A study published in the October 3, 2011, issue of the Journal of Clinical Oncology reveals a startling rise in the rate of throat cancers related to human papillomavirus (HPV). The study looked at specimens from 271 throat cancers (specifically oropharyngeal squamous cell carcinomas, or OPSCC) collected over 20 years. The researchers found that HPV prevalence in the cancers increased from 16.3% during 1984 to 1989 to 71.7% during 2000 to 2004. They note that “The overall rise in OPSCC incidence during 1984 to 2004 is largely explained by the increasing incidence of HPV-positive cancers, whereas incidence of HPV-negative cancers declined.”
The decline in non-HPV related oropharyngeal cancers, which are usually related to tobacco or alcohol use, is likely a result of lower tobacco exposure. The HPV-related cancers, as opposed to the non-HPV-related cancers, were more likely to occur in younger, male, and white individuals. The authors speculate that the increased incidence “perhaps arises from increased oral sex and oral HPV exposure over calendar time.”
HPV is primarily known for its role in causing cervical cancer. Two strains of the virus – strains 16 and 18 – are estimated to be responsible for 70% of cervical cancer cases, leading to about 500,000 new cases and 270,000 deaths worldwide each year. The licensed HPV vaccines have been shown to be effective in preventing cervical infection with strains 16 and 18, both cancer-causing strains. HPV vaccination is currently recommended for all U.S. girls at age 11-12. The Advisory Committee for Immunization Practices has since October 2009 supported “permissive” but not routine use of the vaccine for boys.
We spoke with Paul A. Offit, MD, chief of Infectious Diseases at The Children’s Hospital of Philadelphia, about the new study and its implications for HPV vaccination for boys. When asked whether we have evidence that HPV vaccination prevents throat cancers in males, Offit said, “What we do have is evidence that HPV vaccination can prevent infection. And since we know that a cell cannot become cancerous [with HPV-related cancer] unless it was infected with HPV, then the vaccine will protect against oropharyngeal cancers in men.”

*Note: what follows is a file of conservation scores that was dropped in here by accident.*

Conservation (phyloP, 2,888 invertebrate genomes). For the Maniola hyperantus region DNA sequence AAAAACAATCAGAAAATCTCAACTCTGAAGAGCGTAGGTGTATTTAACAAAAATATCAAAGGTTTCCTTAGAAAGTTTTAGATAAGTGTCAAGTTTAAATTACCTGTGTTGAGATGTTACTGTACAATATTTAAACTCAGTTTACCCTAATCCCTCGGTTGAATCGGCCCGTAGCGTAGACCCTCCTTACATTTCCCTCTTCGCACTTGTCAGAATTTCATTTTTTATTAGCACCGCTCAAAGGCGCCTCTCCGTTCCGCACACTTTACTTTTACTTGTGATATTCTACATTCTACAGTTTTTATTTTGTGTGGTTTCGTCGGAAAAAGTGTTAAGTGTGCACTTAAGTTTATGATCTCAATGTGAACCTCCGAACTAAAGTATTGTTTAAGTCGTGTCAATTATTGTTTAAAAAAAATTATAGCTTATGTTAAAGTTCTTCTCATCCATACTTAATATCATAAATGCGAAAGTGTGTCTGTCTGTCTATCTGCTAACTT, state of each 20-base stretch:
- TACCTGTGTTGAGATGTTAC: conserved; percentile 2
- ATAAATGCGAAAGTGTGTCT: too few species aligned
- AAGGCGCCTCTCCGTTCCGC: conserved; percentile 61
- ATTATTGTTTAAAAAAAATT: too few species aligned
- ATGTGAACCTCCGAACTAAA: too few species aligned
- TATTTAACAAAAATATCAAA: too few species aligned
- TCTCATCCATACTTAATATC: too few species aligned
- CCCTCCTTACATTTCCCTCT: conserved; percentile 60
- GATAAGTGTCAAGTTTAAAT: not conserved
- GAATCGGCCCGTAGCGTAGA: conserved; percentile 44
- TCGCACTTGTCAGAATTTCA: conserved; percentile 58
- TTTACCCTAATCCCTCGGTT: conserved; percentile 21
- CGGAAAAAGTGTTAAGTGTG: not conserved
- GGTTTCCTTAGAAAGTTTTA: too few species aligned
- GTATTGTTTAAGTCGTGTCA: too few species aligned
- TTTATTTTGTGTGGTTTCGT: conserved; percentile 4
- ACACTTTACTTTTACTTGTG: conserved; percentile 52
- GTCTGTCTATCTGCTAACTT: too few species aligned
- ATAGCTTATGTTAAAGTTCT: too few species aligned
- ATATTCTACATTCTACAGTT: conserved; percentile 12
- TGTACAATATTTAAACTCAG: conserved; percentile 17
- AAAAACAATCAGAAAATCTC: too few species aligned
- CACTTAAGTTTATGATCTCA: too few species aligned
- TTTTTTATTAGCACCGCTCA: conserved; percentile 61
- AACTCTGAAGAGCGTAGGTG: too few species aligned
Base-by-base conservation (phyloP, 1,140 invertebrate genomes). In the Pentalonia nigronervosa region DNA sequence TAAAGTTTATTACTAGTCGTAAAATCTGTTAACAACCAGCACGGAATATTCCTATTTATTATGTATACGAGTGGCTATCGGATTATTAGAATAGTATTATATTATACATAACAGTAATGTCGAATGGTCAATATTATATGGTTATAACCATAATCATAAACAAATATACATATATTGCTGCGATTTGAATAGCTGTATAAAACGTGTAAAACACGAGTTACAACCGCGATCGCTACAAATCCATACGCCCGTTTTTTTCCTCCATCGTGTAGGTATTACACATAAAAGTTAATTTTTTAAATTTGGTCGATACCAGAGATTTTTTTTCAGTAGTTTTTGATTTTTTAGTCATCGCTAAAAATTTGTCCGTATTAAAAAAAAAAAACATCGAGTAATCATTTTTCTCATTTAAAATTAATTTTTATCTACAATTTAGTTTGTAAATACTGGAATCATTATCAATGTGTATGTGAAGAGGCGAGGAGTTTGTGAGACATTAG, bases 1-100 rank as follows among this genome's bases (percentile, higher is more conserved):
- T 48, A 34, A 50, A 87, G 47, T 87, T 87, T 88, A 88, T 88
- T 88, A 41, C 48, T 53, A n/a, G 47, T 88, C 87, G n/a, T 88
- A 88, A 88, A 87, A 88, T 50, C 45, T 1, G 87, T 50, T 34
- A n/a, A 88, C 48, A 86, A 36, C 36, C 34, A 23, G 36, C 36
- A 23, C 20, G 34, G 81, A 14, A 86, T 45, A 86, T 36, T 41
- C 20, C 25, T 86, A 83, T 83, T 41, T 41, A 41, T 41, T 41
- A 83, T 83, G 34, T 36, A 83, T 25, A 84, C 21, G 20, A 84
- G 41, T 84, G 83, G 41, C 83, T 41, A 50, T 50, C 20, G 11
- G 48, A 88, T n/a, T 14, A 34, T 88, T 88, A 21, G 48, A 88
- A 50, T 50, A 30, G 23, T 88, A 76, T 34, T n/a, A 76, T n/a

Moreoever, Offit noted that we do not have direct evidence that HPV vaccination prevents cervical cancer in girls; what we have is compelling evidence that the vaccine prevents the cervical intraepithelial neoplasias that are requisites for cervical cancers. “So, for boys, we have the same thing: a cell can’t be transformed unless it is infected with HPV. And we have data that the vaccine prevents infections.”
Offit thinks that the recommendation for HPV vaccination for boys will come soon, possibly at the end of this month when the Advisory Committee for Immunization Practices meets. The topic is on the committee’s agenda for Tuesday, October 25.
As Offit says, “The recommendation will help prevent spread of the virus from men to women and will protect men from HPV-related cancers.”
Chaturvedi AK, Engels EA, Pfeiffer RM, et al. Human papillomavirus and rising oropharyngeal cancer incidence in the United States. J Clin Onc. 10.1200/JCO.2011.36.4596 http://jco.ascopubs.org/content/early/2011/10/03/JCO.2011.36.4596
AAFP News Now. ACIP supports ‘permissive use,’but not routine use, of Gardasil in males. 10/27/2009. http://www.aafp.org/online/en/home/publications/news/news-now/clinical-care-research/20091027acip-hpv-vacc.html